At a time like this, as the Covid-19 crisis continues to hit care homes particularly hard, it must be difficult for those working in the care homes sector to feel like they are in control. All care home staff are fighting a common enemy, one which they can’t see and which is particularly cruel in the way it affects those who are most weak and vulnerable.
In the midst of this though, it is important to cling on to those elements of care home life that can be controlled – that is, the procedures put in place to deal with situations which may be different from one another, but have certain common themes and causes at their root.
A good example of this is complaints handling. All care homes will receive complaints from time to time from residents or their representatives about any number of things, from care provisions themselves to the actions of staff or even complaints about other residents.
The varied and unpredictable nature of complaints can make it difficult to know how each one should be dealt with, and this in itself can become a source of worry and stress for managers. While it is important to treat each complaint on its own merits, it is possible – and important – to have a coherent structure in place for addressing complaints as and when they arise.
The Chartered Trading Standards Institute (CTSI) has, in collaboration with the Department for Business, Energy and Industrial Strategy (BEIS), released a free online resource designed to assist care home managers and staff with precisely this issue.
Care home complaints is available for free on the Business Companion website – the government- backed website written by trading standards experts. It provides authoritative, up-to-date information on the important aspects of consumer law which should be adhered to in the creation of a good complaints handling procedure (CHP), something that should be in place at every care home.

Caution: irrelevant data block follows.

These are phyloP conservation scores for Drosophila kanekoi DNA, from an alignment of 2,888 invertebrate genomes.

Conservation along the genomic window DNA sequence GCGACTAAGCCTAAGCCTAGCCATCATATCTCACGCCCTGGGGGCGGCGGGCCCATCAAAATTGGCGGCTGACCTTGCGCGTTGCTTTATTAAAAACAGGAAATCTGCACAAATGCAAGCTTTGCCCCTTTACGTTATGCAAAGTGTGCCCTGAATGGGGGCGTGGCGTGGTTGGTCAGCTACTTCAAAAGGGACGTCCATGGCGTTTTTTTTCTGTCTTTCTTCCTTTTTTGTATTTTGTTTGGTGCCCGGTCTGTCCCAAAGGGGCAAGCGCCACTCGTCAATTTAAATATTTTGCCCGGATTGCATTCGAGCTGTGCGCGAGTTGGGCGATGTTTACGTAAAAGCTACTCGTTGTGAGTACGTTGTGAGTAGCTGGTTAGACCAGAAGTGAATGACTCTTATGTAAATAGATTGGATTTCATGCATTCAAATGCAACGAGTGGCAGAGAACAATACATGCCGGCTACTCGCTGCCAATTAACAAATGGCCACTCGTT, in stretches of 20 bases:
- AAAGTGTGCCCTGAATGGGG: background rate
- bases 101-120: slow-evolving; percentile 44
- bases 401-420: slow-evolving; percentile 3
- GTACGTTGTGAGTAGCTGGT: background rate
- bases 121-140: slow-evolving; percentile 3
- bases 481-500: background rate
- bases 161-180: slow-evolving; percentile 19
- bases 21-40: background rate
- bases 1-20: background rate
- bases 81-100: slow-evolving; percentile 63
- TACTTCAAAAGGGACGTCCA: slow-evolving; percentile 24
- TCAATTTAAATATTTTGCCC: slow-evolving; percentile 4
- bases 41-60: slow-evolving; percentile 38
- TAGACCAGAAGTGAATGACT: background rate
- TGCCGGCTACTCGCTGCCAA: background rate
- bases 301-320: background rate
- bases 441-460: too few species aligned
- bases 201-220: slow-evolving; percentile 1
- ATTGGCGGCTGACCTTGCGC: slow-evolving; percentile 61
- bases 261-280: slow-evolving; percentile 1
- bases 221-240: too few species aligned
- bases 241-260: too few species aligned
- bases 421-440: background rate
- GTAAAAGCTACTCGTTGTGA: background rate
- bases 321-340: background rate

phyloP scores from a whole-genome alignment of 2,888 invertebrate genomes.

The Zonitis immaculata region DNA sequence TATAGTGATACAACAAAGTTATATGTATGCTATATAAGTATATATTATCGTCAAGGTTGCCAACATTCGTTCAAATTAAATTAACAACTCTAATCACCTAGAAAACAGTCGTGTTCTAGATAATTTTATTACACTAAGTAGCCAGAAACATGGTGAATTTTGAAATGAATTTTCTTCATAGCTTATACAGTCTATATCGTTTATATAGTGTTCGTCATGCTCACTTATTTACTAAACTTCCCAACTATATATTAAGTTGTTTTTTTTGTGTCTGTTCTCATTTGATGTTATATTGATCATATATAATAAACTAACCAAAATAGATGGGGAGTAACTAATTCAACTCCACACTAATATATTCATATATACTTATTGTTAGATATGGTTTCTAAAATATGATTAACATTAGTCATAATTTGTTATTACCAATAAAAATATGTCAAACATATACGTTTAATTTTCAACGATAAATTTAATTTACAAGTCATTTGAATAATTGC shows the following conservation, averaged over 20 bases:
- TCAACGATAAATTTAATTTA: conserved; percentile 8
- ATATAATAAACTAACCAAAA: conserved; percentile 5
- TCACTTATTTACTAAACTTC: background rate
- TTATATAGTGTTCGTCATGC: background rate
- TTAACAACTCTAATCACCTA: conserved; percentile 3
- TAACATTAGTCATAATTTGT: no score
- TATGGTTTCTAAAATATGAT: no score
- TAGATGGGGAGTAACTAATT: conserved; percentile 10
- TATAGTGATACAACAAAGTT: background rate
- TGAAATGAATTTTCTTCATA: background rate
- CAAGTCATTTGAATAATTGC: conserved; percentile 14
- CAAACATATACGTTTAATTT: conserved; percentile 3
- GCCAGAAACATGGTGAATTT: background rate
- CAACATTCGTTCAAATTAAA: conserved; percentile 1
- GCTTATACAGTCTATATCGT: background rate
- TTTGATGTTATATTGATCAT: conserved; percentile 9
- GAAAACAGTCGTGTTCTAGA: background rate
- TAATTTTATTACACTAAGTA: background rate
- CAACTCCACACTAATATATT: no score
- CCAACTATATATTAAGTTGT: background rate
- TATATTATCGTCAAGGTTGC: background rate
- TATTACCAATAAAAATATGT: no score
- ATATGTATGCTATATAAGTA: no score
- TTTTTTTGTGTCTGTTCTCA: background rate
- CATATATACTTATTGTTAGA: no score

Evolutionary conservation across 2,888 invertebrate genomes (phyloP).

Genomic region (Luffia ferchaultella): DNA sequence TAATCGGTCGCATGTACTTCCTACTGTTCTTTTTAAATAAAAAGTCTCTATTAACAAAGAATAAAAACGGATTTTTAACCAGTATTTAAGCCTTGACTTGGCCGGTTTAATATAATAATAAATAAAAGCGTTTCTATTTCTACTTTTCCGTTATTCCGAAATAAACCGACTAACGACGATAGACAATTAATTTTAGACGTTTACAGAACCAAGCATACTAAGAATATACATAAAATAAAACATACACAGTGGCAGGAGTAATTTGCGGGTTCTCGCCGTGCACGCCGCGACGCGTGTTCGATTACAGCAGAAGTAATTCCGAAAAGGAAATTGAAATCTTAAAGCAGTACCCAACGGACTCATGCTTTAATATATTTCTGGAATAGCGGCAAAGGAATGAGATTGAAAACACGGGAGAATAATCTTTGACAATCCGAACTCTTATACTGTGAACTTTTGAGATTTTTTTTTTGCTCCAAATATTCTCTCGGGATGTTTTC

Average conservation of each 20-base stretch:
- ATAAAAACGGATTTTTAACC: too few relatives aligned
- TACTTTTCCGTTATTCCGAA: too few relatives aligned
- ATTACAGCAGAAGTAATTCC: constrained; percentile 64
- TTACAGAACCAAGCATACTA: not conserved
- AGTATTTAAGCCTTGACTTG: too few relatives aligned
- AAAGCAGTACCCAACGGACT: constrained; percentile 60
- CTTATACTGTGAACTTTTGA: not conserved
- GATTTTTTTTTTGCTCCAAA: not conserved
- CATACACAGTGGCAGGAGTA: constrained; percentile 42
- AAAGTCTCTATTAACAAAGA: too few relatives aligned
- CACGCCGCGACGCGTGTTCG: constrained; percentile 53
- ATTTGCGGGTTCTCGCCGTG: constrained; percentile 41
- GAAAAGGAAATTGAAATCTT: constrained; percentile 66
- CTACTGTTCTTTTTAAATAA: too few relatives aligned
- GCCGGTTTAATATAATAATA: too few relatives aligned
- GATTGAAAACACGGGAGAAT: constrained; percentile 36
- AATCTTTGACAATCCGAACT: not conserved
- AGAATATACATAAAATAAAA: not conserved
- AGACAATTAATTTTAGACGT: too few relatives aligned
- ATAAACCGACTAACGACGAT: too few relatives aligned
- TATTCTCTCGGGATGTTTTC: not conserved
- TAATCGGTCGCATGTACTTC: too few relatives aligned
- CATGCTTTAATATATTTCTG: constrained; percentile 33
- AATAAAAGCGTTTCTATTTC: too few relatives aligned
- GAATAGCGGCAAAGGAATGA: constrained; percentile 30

Ensuring that care home managers and staff are familiar with the CHP provides peace of mind that if and when things do go wrong, there is a robust and appropriate way of addressing them. This means managers have a greater degree of control over difficult situations, and also helps to ensure that residents are treated fairly, with respect, and in line with the law.
As CTSI Chief Executive Leon Livermore says:
“Our authors have looked at much of the good work done by the many different bodies involved in adult social care over the past few years.
“It’s important that we all work together to improve the lives of people living in care home accommodation. This guidance has been designed to put residents at the heart of the care they receive, and to help them live fulfilling lives with dignity and respect.”
In addition to the bite-size guidance resources available on the main Care home complaints hub – which includes a short explainer video – there is also a more in-depth guidance booklet which can be downloaded for free. This contains detailed information on consumer law and flow charts which can be used as quick visual guides to dealing with the more common types of complaint.
Taking a few minutes to familiarise yourself with the guidance is a great way of taking back a bit of control in these unpredictable times.